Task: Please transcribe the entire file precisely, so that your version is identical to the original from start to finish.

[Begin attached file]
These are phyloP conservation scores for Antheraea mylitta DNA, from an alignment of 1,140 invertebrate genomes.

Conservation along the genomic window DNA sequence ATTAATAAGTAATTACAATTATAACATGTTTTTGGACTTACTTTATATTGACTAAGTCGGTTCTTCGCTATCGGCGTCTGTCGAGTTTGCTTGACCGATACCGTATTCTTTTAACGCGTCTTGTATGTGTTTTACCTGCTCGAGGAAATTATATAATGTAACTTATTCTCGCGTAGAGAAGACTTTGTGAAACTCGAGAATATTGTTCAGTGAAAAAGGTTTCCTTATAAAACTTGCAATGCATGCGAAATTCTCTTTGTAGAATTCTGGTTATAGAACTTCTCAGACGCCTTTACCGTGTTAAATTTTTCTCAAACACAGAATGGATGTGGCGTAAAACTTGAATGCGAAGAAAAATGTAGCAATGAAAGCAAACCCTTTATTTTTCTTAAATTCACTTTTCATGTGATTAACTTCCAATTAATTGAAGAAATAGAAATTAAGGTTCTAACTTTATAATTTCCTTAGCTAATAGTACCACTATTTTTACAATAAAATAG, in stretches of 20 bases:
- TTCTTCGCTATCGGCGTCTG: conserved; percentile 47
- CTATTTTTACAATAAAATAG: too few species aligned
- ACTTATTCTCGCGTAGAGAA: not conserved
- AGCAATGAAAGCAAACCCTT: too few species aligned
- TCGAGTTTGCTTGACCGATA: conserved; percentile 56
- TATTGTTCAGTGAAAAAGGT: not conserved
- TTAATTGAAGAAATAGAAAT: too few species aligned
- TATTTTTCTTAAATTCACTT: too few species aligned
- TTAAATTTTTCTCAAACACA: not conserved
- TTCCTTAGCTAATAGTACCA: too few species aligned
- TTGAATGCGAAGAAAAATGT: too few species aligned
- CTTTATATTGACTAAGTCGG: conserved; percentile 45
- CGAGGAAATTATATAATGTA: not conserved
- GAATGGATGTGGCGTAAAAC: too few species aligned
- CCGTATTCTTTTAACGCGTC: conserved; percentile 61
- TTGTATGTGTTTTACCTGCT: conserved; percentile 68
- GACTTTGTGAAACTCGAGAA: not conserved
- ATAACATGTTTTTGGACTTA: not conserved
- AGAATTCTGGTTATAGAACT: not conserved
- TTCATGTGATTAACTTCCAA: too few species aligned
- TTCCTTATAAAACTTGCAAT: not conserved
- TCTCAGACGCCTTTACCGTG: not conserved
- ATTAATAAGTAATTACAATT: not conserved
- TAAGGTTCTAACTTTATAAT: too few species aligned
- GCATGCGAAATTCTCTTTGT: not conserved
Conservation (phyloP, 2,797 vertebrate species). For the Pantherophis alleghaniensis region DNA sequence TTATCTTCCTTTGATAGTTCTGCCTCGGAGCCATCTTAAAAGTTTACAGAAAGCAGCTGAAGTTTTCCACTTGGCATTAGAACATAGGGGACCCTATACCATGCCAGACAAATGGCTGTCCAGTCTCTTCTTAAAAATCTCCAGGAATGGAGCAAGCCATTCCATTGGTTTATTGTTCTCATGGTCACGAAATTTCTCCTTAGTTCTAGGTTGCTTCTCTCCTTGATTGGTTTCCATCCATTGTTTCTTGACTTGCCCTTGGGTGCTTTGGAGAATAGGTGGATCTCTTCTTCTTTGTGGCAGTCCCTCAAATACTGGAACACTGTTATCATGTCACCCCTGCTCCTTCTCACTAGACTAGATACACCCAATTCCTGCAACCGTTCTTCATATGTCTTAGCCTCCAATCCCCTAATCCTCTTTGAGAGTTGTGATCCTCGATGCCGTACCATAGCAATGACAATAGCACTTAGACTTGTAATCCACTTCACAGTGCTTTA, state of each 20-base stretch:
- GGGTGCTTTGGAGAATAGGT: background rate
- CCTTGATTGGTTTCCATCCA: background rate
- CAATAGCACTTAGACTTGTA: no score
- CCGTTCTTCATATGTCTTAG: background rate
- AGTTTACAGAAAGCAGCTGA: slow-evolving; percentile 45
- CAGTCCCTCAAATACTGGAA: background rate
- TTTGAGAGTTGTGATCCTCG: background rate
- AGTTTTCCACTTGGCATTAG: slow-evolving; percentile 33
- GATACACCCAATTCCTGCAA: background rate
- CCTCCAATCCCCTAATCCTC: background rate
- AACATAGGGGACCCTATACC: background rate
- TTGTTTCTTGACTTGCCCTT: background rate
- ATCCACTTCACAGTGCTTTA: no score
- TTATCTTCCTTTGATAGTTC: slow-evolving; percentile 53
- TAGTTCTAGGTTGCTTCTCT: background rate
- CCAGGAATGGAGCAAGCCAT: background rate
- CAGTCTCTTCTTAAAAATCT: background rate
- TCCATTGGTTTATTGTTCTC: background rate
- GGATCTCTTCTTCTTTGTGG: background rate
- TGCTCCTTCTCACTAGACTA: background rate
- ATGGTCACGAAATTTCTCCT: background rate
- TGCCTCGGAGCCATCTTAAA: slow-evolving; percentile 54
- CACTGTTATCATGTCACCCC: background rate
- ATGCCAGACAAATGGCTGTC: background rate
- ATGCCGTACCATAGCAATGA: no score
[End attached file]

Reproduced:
These are phyloP conservation scores for Antheraea mylitta DNA, from an alignment of 1,140 invertebrate genomes.

Conservation along the genomic window DNA sequence ATTAATAAGTAATTACAATTATAACATGTTTTTGGACTTACTTTATATTGACTAAGTCGGTTCTTCGCTATCGGCGTCTGTCGAGTTTGCTTGACCGATACCGTATTCTTTTAACGCGTCTTGTATGTGTTTTACCTGCTCGAGGAAATTATATAATGTAACTTATTCTCGCGTAGAGAAGACTTTGTGAAACTCGAGAATATTGTTCAGTGAAAAAGGTTTCCTTATAAAACTTGCAATGCATGCGAAATTCTCTTTGTAGAATTCTGGTTATAGAACTTCTCAGACGCCTTTACCGTGTTAAATTTTTCTCAAACACAGAATGGATGTGGCGTAAAACTTGAATGCGAAGAAAAATGTAGCAATGAAAGCAAACCCTTTATTTTTCTTAAATTCACTTTTCATGTGATTAACTTCCAATTAATTGAAGAAATAGAAATTAAGGTTCTAACTTTATAATTTCCTTAGCTAATAGTACCACTATTTTTACAATAAAATAG, in stretches of 20 bases:
- TTCTTCGCTATCGGCGTCTG: conserved; percentile 47
- CTATTTTTACAATAAAATAG: too few species aligned
- ACTTATTCTCGCGTAGAGAA: not conserved
- AGCAATGAAAGCAAACCCTT: too few species aligned
- TCGAGTTTGCTTGACCGATA: conserved; percentile 56
- TATTGTTCAGTGAAAAAGGT: not conserved
- TTAATTGAAGAAATAGAAAT: too few species aligned
- TATTTTTCTTAAATTCACTT: too few species aligned
- TTAAATTTTTCTCAAACACA: not conserved
- TTCCTTAGCTAATAGTACCA: too few species aligned
- TTGAATGCGAAGAAAAATGT: too few species aligned
- CTTTATATTGACTAAGTCGG: conserved; percentile 45
- CGAGGAAATTATATAATGTA: not conserved
- GAATGGATGTGGCGTAAAAC: too few species aligned
- CCGTATTCTTTTAACGCGTC: conserved; percentile 61
- TTGTATGTGTTTTACCTGCT: conserved; percentile 68
- GACTTTGTGAAACTCGAGAA: not conserved
- ATAACATGTTTTTGGACTTA: not conserved
- AGAATTCTGGTTATAGAACT: not conserved
- TTCATGTGATTAACTTCCAA: too few species aligned
- TTCCTTATAAAACTTGCAAT: not conserved
- TCTCAGACGCCTTTACCGTG: not conserved
- ATTAATAAGTAATTACAATT: not conserved
- TAAGGTTCTAACTTTATAAT: too few species aligned
- GCATGCGAAATTCTCTTTGT: not conserved
Conservation (phyloP, 2,797 vertebrate species). For the Pantherophis alleghaniensis region DNA sequence TTATCTTCCTTTGATAGTTCTGCCTCGGAGCCATCTTAAAAGTTTACAGAAAGCAGCTGAAGTTTTCCACTTGGCATTAGAACATAGGGGACCCTATACCATGCCAGACAAATGGCTGTCCAGTCTCTTCTTAAAAATCTCCAGGAATGGAGCAAGCCATTCCATTGGTTTATTGTTCTCATGGTCACGAAATTTCTCCTTAGTTCTAGGTTGCTTCTCTCCTTGATTGGTTTCCATCCATTGTTTCTTGACTTGCCCTTGGGTGCTTTGGAGAATAGGTGGATCTCTTCTTCTTTGTGGCAGTCCCTCAAATACTGGAACACTGTTATCATGTCACCCCTGCTCCTTCTCACTAGACTAGATACACCCAATTCCTGCAACCGTTCTTCATATGTCTTAGCCTCCAATCCCCTAATCCTCTTTGAGAGTTGTGATCCTCGATGCCGTACCATAGCAATGACAATAGCACTTAGACTTGTAATCCACTTCACAGTGCTTTA, state of each 20-base stretch:
- GGGTGCTTTGGAGAATAGGT: background rate
- CCTTGATTGGTTTCCATCCA: background rate
- CAATAGCACTTAGACTTGTA: no score
- CCGTTCTTCATATGTCTTAG: background rate
- AGTTTACAGAAAGCAGCTGA: slow-evolving; percentile 45
- CAGTCCCTCAAATACTGGAA: background rate
- TTTGAGAGTTGTGATCCTCG: background rate
- AGTTTTCCACTTGGCATTAG: slow-evolving; percentile 33
- GATACACCCAATTCCTGCAA: background rate
- CCTCCAATCCCCTAATCCTC: background rate
- AACATAGGGGACCCTATACC: background rate
- TTGTTTCTTGACTTGCCCTT: background rate
- ATCCACTTCACAGTGCTTTA: no score
- TTATCTTCCTTTGATAGTTC: slow-evolving; percentile 53
- TAGTTCTAGGTTGCTTCTCT: background rate
- CCAGGAATGGAGCAAGCCAT: background rate
- CAGTCTCTTCTTAAAAATCT: background rate
- TCCATTGGTTTATTGTTCTC: background rate
- GGATCTCTTCTTCTTTGTGG: background rate
- TGCTCCTTCTCACTAGACTA: background rate
- ATGGTCACGAAATTTCTCCT: background rate
- TGCCTCGGAGCCATCTTAAA: slow-evolving; percentile 54
- CACTGTTATCATGTCACCCC: background rate
- ATGCCAGACAAATGGCTGTC: background rate
- ATGCCGTACCATAGCAATGA: no score